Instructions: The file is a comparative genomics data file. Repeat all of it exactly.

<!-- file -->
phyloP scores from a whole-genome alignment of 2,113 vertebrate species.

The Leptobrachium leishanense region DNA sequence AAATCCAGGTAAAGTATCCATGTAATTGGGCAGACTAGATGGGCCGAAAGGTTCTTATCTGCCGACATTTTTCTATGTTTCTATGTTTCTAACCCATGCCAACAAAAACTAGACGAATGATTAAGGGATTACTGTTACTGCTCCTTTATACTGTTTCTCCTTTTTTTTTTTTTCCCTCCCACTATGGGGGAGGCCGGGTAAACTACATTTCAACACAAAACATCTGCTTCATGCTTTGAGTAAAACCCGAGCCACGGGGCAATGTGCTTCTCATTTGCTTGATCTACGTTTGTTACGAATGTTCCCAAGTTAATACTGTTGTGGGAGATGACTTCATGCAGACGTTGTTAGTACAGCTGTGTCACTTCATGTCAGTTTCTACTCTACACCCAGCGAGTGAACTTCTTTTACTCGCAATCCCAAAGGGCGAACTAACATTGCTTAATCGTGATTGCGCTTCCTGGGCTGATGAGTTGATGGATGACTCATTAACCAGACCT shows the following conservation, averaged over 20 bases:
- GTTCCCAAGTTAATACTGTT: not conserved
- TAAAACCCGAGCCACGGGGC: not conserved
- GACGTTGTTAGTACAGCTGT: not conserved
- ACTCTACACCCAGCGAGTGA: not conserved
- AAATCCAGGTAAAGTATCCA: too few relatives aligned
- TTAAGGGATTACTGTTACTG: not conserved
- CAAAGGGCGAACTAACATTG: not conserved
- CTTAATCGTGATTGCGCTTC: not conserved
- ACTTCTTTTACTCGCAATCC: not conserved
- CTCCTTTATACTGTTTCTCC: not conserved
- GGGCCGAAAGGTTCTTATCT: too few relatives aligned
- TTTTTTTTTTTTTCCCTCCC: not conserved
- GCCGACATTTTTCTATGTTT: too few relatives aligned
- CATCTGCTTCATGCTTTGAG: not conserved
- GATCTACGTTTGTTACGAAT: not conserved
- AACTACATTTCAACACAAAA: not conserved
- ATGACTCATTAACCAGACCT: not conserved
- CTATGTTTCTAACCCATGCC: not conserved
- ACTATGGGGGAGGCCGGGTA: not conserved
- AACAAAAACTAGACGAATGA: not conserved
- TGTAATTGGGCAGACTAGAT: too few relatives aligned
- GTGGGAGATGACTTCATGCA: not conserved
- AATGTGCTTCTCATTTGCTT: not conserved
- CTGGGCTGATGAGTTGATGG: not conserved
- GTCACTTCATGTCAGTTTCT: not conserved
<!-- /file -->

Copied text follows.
phyloP scores from a whole-genome alignment of 2,113 vertebrate species.

The Leptobrachium leishanense region DNA sequence AAATCCAGGTAAAGTATCCATGTAATTGGGCAGACTAGATGGGCCGAAAGGTTCTTATCTGCCGACATTTTTCTATGTTTCTATGTTTCTAACCCATGCCAACAAAAACTAGACGAATGATTAAGGGATTACTGTTACTGCTCCTTTATACTGTTTCTCCTTTTTTTTTTTTTCCCTCCCACTATGGGGGAGGCCGGGTAAACTACATTTCAACACAAAACATCTGCTTCATGCTTTGAGTAAAACCCGAGCCACGGGGCAATGTGCTTCTCATTTGCTTGATCTACGTTTGTTACGAATGTTCCCAAGTTAATACTGTTGTGGGAGATGACTTCATGCAGACGTTGTTAGTACAGCTGTGTCACTTCATGTCAGTTTCTACTCTACACCCAGCGAGTGAACTTCTTTTACTCGCAATCCCAAAGGGCGAACTAACATTGCTTAATCGTGATTGCGCTTCCTGGGCTGATGAGTTGATGGATGACTCATTAACCAGACCT shows the following conservation, averaged over 20 bases:
- GTTCCCAAGTTAATACTGTT: not conserved
- TAAAACCCGAGCCACGGGGC: not conserved
- GACGTTGTTAGTACAGCTGT: not conserved
- ACTCTACACCCAGCGAGTGA: not conserved
- AAATCCAGGTAAAGTATCCA: too few relatives aligned
- TTAAGGGATTACTGTTACTG: not conserved
- CAAAGGGCGAACTAACATTG: not conserved
- CTTAATCGTGATTGCGCTTC: not conserved
- ACTTCTTTTACTCGCAATCC: not conserved
- CTCCTTTATACTGTTTCTCC: not conserved
- GGGCCGAAAGGTTCTTATCT: too few relatives aligned
- TTTTTTTTTTTTTCCCTCCC: not conserved
- GCCGACATTTTTCTATGTTT: too few relatives aligned
- CATCTGCTTCATGCTTTGAG: not conserved
- GATCTACGTTTGTTACGAAT: not conserved
- AACTACATTTCAACACAAAA: not conserved
- ATGACTCATTAACCAGACCT: not conserved
- CTATGTTTCTAACCCATGCC: not conserved
- ACTATGGGGGAGGCCGGGTA: not conserved
- AACAAAAACTAGACGAATGA: not conserved
- TGTAATTGGGCAGACTAGAT: too few relatives aligned
- GTGGGAGATGACTTCATGCA: not conserved
- AATGTGCTTCTCATTTGCTT: not conserved
- CTGGGCTGATGAGTTGATGG: not conserved
- GTCACTTCATGTCAGTTTCT: not conserved